Monday September 25, 2017 4:32 am


YOUR GATEWAY TO OPERA AND CLASSICAL MUSIC
FanFaire celebrates RICHARD WAGNER
22 May 1813 – 13 February 1883
Man of Genius... totally incapable of anything ordinary!

The Schenk/Schneider-Siemssen Production

MET RING 2010-13

A RING CYCLE for the 21st Century

The Robert Lepage Production

Stage Direction: Robert Lepage
Music Direction: James Levine / Fabio Luisi
 

The MET’s RING CYCLE trailer  
 

Hojotojo! Here’s an excerpt from Die Walküre: Bryn Terfel as Wotan
and Deborah Voigt as Brünnhilde
 
 

Jonas Kaufmann as Siegmund
and Eva-Maria Westbroek as Sieglinde
 
 
 

It seems that in the case of the much anticipated Lepage Ring, there is no question but that THE MACHINE is the star, the message and, as prefigured by the helix that it can become, the production’s DNA. Omnipresent and omnipotent, THE MACHINE circumscribes (the characters’ space and their movements, and therefore the drama), predisposes (as in Brunnhilde’s unintended pratfall in Die Walküre ), and self-metamorphoses (at times with the aid of video projections: now a floor, then a forest, next a river, then a team of galloping horses, etc.).

Thus, it is not surprising that about this newborn Ring, the in utero and post partum buzz has been largely about THE MACHINE. THE MACHINE! A 24-plank, 45-ton, computer-controlled aluminum contraption mounted on a central axis, supported by two towers on stage, about which the planks can rotate separately or in various permutations to assume any one of an almost endless number of configurations. The penultimate in technological wizardry! AND the only novelty in what has been heralded as the most complex production the Met has ever staged. Which may not necessarily be a bad thing. It may very well be that Lepage envisioned THE MACHINE to be a unifying element that would forge a perfect union of old-fashioned tradition and modern technology, from which a “Gesamtskunstwerk” of his own would arise that would still remain true to Wagner’s original intent and all its profound implications. Devoid of socio-political ideology and extraneous symbolisms. Unconstrained by directorially-imposed historical time frames.

Thus, Lepage’s characters are outwardly almost indistinguishable from the gods and creatures of myth in the Schenk/Schneider-Siemssen Ring that it ironically replaced, e.g., Wotan has not morphed into a business tycoon and his treaties are still carved in his spear; Brünnhilde still wears her breastplate armor; and Fricka makes her entrance in a ram-drawn cha(i)riot… But alas, in the three installments that have been unveiled thus far, the union appears to be less than perfect. Conflicted gods in breastplate-armor wielding spears and THE MACHINE’s geometrical topography do not a perfect picture make. The obvious disconnect between the anguished gods and their environment is not mitigated by the separate but synchronous visual narrative played out by stunt doubles hanging in mid-air from cable wires against a backdrop of eye-popping video projections, a show within a show. It is as if THE MACHINE has taken a life of its own, disengaged from the ethical conflicts that torment the gods, snatching the soul away from the drama that unfolds with each glorious wave of soaring music and often inspired singing.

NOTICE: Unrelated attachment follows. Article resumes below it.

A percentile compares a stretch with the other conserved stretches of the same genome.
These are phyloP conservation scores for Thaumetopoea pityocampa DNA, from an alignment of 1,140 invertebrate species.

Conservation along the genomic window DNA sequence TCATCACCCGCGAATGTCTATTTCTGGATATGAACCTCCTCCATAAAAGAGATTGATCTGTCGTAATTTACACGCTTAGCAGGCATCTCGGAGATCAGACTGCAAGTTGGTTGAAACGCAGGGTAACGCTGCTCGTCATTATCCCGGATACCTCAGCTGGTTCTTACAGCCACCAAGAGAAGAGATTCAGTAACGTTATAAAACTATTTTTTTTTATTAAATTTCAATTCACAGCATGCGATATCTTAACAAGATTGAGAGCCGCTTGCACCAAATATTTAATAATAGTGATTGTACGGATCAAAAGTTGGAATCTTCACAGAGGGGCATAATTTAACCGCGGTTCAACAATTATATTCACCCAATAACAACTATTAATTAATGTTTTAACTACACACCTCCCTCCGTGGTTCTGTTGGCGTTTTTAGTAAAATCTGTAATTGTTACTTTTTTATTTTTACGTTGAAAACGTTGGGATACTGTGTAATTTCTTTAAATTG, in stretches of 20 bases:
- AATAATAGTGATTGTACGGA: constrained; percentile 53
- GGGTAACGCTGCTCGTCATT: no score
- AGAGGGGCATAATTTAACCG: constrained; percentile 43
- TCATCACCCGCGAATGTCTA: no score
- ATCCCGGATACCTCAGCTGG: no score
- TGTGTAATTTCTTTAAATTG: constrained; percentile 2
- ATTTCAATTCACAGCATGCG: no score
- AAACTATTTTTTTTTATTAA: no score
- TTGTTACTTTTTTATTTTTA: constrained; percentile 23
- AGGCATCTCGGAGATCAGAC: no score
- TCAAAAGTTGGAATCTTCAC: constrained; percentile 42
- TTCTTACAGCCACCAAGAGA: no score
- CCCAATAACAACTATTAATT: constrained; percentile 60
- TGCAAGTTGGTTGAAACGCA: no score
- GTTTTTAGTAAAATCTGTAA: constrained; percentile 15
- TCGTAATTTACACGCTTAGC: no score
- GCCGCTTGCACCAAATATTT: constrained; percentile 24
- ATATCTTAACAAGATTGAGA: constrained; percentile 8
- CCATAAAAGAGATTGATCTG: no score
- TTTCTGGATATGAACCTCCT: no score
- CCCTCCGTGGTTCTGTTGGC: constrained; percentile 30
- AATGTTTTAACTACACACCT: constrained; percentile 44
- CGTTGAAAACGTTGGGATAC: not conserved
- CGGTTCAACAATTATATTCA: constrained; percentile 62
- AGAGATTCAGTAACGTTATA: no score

But this is this Ring’s first incarnation. Surely Lepage did not program apoptosis into THE MACHINE, to self-destruct like the fallen gods of Valhalla and hopefully, in a later incarnation–inspired more by Richard Wagner than by Cirque du Soleil and THE MACHINE’s power tamed by its virtues–he will achieve the perfect union that eluded him in the first.
– © 2011 GJ Cajipe / FanFaire

 
THE CAST: DEBORAH VOIGT – Brünnhilde; BRYN TERFEL – Wotan; STEPHANIE BLYTHE – Fricka; JONAS KAUFMANN – Siegmund; EVA-MARIE WESTBROEK – Sieglinde; JAY HUNTER MORRIS – Siegfried

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ABOUT THE 1997 MET RING PERFORMANCES:

141st performance of DAS RHEINGOLD,

489th of DIE WALKÜRE,

246th of SIEGFRIED,

215th of GÖTTERDÄMMERUNG

DIE WALKÜRE was the first Ring opera
to be staged by the MET (in 1885)
and today remains
the most popular of the tetralogy.

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